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  Command line vs. config file  (Read 2900 times)
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Offline Orangy Tang

JGO Kernel


Medals: 56
Projects: 11


Monkey for a head


« Posted 2003-10-12 15:39:22 »

I need some method of telling my app to start up in either the scene editor mode (for creating scenes, scripting etc.) or in game mode which is the actual playable mode. Game mode also automatically switches on the game logic and loads an initial scene to start the game from.

So basically on startup i need a flag for editor or game mode, and an optional string for the scene file to load.

I was thinking of doing this via command line flags, similar to Quakes method of using command args to set a mod dir, the scene file defines the game type etc. to load. But while looking for info i found this http://java.sun.com/docs/books/tutorial/essential/attributes/cmdLineArgs.html which lists command args as 'not pure java'.  Shocked

Now i'll likely need different command line settings for different games anyway (to load different plugin jars), but on the other hand i've already got a config file that could be used to get this info from (although its just a single config, so multiple games in a single dir could get annoying to keep changing it).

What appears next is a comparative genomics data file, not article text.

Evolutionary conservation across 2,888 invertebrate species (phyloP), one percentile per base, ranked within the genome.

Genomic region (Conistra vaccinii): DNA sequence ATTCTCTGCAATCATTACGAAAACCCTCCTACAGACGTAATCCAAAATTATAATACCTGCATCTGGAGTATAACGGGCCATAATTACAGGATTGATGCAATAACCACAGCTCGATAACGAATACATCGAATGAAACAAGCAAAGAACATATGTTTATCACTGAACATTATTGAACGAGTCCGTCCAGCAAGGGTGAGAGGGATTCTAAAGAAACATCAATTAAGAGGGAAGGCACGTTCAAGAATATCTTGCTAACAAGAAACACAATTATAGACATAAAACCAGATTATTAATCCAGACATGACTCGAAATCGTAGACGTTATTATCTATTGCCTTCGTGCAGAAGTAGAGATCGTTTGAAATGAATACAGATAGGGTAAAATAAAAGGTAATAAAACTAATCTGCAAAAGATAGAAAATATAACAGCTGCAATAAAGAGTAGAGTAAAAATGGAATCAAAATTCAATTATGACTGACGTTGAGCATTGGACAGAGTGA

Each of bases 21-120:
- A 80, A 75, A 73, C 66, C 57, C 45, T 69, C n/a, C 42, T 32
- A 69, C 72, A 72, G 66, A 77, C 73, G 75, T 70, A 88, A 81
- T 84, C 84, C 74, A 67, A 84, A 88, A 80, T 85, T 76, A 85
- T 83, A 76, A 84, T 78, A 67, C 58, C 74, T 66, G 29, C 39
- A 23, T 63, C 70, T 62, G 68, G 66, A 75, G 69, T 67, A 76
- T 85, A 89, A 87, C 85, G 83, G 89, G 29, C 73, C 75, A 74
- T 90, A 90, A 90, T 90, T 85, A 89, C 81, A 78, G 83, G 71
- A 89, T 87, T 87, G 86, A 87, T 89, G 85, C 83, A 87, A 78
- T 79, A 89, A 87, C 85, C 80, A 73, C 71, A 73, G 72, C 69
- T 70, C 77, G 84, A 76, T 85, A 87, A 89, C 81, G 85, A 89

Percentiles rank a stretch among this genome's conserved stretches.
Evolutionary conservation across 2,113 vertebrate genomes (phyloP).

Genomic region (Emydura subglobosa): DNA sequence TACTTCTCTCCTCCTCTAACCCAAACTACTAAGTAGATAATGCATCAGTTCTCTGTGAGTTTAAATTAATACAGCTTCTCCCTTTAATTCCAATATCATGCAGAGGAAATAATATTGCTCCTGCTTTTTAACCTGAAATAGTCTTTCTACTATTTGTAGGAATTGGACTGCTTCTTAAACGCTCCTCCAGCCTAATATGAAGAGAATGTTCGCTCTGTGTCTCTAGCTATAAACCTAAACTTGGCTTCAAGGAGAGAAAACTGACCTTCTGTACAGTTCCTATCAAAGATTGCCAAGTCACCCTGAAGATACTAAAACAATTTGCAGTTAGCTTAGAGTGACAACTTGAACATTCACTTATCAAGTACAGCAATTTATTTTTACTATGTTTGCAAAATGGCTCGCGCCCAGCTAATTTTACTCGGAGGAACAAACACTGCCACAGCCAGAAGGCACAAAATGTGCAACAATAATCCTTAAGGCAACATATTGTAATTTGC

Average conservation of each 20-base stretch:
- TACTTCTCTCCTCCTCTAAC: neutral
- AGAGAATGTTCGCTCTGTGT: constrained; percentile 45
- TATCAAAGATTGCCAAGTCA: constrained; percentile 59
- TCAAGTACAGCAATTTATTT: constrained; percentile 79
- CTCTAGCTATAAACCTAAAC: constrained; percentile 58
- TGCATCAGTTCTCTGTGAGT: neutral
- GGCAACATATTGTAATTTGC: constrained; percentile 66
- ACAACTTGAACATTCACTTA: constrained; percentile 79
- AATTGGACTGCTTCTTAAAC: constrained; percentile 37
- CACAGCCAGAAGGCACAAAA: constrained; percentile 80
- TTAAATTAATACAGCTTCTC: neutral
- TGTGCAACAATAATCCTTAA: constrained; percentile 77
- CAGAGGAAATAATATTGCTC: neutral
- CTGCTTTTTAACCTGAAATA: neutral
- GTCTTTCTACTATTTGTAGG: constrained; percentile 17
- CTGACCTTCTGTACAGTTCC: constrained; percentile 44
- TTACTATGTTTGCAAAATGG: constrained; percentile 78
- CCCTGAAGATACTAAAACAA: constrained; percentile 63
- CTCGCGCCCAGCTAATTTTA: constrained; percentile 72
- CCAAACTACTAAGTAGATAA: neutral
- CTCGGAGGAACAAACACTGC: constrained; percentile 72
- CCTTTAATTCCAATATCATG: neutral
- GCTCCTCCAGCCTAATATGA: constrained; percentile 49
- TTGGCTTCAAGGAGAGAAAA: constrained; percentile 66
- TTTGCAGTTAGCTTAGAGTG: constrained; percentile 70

So, which looks more likely? Are command line args really that much of a liability for people with Macs and such? Or should i not worry about it and just use the command line since it gives me more flexibility?

[ TriangularPixels.com - Play Growth Spurt, Rescue Squad and Snowman Village ] [ Rebirth - game resource library ]
Offline aldacron

Senior Member


Medals: 9
Exp: 16 years


Java games rock!


« Reply #1 - Posted 2003-10-12 15:47:14 »

Why not provide a menu option, or if your design doesn't support that then perhaps an initial dialog box allowing the user to choose? This could be used in addition to command line args to give the user an option. Changing the config file to switch modes would get annoying, methinks.
Offline Orangy Tang

JGO Kernel


Medals: 56
Projects: 11


Monkey for a head


« Reply #2 - Posted 2003-10-12 15:58:26 »

Well the idea is that the end user doesn't really care about these options, which is why i wanted to avoid any sort of GUI.

Editor/game switch: Only the actual level designer needs to run with the editor, so maybe it should default to game mode unless this is specified.